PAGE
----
In popular and unscientific estimation the great
tragedy is finished. The great spectacular American tragedy of the first year
of the new century—the tragedy that began with the public shooting of McKinley
on the sixth of September, and ended with the private killing of Czolgosz by
the prison officials at Auburn, N. Y., on the twenty-ninth of October following,
is now regarded as a thing of the past—a night-mare dream of the past, as it
were, nevermore to return.
But is it so? Alas, No!
In the light of science, physical and mental, the tragedy whose chief acts or incidents, thus far, are the shooting of the nation’s political head, at Buffalo, and the burning to death of his slayer by electricity some seven weeks later—these are but the beginnings of a tragedy, a national drama, the end of which no mortal eye can see, and no mortal mind rightly estimate.
If the Archists—the governing classes—of this country had been ; if they had been as nearly sane as McKinley himself seemed to be when he said, “Let no one hurt him” (or words to that effect), then there might have been some ground of hope that the bloody tragedy of which he was the victim would not be repeated. But “whom the gods destroy they first make mad,” seems to be as applicable to the affairs of men to day [sic] as when this maxim was first uttered some thousands of years ago.
If the act of Czolgosz at Buffalo was that of an insane man then the act of his slayers at Auburn, backed and authorized as it was by the great majority of the American people, was as much more insane as the numbers, the intelligence and the power of the murderers of Czolgosz exceeded the number, the intelligence and the power of McKinley’s slayer.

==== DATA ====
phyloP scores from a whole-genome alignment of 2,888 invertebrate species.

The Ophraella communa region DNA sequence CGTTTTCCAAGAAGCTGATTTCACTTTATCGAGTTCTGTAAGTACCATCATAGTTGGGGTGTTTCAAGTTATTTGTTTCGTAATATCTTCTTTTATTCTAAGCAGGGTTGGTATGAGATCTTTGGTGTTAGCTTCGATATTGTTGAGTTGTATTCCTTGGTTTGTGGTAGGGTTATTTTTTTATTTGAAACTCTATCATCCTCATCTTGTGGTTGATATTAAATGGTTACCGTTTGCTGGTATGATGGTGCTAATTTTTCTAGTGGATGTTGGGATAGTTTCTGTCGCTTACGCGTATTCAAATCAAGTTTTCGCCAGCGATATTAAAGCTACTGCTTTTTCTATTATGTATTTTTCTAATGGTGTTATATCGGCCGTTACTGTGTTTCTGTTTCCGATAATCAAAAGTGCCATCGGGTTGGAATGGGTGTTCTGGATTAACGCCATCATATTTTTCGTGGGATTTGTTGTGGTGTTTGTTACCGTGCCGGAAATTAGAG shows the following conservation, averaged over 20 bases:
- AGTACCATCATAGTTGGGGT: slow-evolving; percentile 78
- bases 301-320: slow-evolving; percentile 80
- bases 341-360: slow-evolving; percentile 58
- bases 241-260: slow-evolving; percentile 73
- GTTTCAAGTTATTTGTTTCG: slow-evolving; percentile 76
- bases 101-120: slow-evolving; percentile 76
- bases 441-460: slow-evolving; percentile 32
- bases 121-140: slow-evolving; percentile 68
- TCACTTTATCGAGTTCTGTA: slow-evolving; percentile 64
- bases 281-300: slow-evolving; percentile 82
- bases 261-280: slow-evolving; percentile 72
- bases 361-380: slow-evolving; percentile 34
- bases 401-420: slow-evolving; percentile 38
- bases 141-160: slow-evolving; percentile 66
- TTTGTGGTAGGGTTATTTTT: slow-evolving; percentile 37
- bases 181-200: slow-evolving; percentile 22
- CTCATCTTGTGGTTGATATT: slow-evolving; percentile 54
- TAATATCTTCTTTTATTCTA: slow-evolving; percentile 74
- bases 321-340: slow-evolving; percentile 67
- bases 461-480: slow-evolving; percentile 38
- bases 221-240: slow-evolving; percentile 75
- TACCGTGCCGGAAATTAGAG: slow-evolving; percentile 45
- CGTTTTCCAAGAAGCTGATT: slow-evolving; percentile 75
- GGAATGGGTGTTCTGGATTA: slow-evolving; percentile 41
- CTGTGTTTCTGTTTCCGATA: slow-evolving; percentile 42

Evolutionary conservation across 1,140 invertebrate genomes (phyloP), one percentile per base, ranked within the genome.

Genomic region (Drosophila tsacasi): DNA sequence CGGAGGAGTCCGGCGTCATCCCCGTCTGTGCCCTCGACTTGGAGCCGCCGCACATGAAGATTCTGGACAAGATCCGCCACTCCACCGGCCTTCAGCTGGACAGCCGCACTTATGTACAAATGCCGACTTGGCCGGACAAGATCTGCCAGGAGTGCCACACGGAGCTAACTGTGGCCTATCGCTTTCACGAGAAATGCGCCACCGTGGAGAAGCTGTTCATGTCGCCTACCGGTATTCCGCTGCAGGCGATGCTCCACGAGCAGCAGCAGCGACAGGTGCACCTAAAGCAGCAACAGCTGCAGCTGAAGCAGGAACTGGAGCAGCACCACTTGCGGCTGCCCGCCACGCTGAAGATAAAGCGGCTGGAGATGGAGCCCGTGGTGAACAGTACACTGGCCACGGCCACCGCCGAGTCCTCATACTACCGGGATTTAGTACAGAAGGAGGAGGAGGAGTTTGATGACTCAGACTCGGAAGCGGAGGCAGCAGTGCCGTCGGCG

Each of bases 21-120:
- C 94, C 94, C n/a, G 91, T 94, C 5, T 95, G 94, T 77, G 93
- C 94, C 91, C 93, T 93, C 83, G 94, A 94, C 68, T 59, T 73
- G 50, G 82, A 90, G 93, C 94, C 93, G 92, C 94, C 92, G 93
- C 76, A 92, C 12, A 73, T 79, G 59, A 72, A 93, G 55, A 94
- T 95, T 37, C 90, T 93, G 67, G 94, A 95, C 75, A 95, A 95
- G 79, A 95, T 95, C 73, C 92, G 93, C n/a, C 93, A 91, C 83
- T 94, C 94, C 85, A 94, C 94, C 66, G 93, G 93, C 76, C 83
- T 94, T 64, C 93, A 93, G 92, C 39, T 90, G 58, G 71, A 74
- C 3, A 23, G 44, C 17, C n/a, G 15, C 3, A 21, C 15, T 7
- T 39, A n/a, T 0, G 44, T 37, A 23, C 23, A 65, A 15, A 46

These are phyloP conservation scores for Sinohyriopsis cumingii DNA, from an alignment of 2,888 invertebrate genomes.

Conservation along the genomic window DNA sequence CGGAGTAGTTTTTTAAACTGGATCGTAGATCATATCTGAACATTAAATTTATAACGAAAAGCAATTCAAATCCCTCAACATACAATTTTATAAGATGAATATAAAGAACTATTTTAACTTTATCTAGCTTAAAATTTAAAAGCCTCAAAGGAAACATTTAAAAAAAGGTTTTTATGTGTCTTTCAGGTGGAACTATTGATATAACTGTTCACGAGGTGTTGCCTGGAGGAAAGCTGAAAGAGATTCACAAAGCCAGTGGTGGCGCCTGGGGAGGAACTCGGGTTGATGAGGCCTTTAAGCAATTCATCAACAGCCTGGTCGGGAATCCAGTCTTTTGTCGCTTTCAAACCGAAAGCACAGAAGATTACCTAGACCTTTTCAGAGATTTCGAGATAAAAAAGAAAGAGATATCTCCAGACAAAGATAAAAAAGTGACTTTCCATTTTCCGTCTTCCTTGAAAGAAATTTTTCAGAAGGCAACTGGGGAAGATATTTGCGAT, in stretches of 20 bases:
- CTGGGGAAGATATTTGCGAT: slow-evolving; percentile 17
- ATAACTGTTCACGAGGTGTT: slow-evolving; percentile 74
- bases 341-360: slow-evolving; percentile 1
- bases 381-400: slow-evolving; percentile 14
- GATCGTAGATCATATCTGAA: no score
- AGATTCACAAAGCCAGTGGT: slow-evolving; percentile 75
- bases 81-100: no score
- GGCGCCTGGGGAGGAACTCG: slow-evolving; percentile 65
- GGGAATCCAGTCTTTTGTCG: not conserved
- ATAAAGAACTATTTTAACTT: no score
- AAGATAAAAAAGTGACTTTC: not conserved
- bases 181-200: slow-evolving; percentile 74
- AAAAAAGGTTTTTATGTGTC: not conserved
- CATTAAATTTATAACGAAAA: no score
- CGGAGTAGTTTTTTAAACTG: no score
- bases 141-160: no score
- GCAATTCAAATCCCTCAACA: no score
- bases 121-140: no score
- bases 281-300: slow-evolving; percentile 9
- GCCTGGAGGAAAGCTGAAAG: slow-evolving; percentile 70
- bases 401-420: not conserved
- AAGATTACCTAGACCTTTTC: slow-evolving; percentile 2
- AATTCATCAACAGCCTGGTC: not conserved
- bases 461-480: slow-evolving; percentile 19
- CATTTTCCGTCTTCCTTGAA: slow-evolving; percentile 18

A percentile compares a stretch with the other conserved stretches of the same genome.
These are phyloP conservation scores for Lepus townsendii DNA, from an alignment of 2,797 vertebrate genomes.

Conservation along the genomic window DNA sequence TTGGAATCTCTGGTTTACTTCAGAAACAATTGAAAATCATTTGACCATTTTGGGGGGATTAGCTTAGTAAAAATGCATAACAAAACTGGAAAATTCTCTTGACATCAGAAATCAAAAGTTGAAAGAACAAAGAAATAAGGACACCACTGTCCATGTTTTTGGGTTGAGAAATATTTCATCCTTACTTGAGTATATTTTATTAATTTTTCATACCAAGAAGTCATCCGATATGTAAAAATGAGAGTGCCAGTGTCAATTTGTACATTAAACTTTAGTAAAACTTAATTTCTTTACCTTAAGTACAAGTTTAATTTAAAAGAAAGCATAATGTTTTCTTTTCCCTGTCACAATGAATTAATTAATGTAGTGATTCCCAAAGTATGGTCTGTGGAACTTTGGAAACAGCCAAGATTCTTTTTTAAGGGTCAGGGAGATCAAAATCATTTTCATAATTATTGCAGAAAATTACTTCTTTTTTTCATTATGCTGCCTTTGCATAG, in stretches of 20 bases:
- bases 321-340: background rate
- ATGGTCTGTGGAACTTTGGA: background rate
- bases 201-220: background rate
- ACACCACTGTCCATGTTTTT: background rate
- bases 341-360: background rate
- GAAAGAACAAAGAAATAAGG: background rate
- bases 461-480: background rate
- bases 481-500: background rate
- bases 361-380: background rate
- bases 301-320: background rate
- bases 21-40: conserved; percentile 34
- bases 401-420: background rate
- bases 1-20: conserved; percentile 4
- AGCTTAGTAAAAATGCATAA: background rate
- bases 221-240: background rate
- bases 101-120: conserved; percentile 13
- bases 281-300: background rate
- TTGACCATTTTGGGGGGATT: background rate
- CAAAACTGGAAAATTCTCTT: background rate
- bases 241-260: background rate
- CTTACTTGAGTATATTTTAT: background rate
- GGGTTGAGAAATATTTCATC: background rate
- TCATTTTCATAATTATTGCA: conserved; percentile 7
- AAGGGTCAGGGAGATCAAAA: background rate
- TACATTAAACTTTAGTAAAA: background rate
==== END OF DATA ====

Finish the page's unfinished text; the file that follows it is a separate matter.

If, as Lucifer has contended, the shooting of McKinley was a “stupid, idiotic crime,” then the burning to death of Czolgosz in what may be called the refinement of barbarism—the “electric chair”—was a crime millions of times more stupid and idiotic.
* * *
What then? As rational human beings, what may
What shall the harvest be from such sowing?
Is insanity to be cured by more insanity?
Are stupid crimes, idiotic crimes, to be prevented by the commission of crimes incomparably more stupid, more idiotic?
Already the sowing—the Archistic sowing of dragon’s teeth—is beginning to bear fruit. Czolgosz was not an Anarchist, in any proper or etymologic sense of the word, but the Archists have so persistently advertised him as such—lionized him as such—that the common people, the ignorant common people, are beginning to think better of Anarchy and Anarchists, are beginning to accept Czolgosz as the type of the savior that is to come—the savior of the working masses, the oppressed masses, from the tyranny of the trusts, and of the government that creates and upholds the trusts.
Already a plan is on foot and widely advertised, to erect a two hundred thousand dollar monument to the memory of Czolgosz.
Already his memory is being honored by admiring parents who call their babes by his name.
* * *
The fact that Czolgosz was denied the right to
a last word to a crowd large enough to make it probable that his dying words
would be correctly reported to the world, will be regarded as evidence that
the officers of the law have been persistently lying to the public, and that
they did not dare to let the persecuted prisoner, the oppressed and suppressed
prisoner speak for himself.
These and many other facts that could be named, did space permit, make it reasonably certain that the McKinley-Czolgosz tragedy is not yet ended—perhaps scarcely yet begun.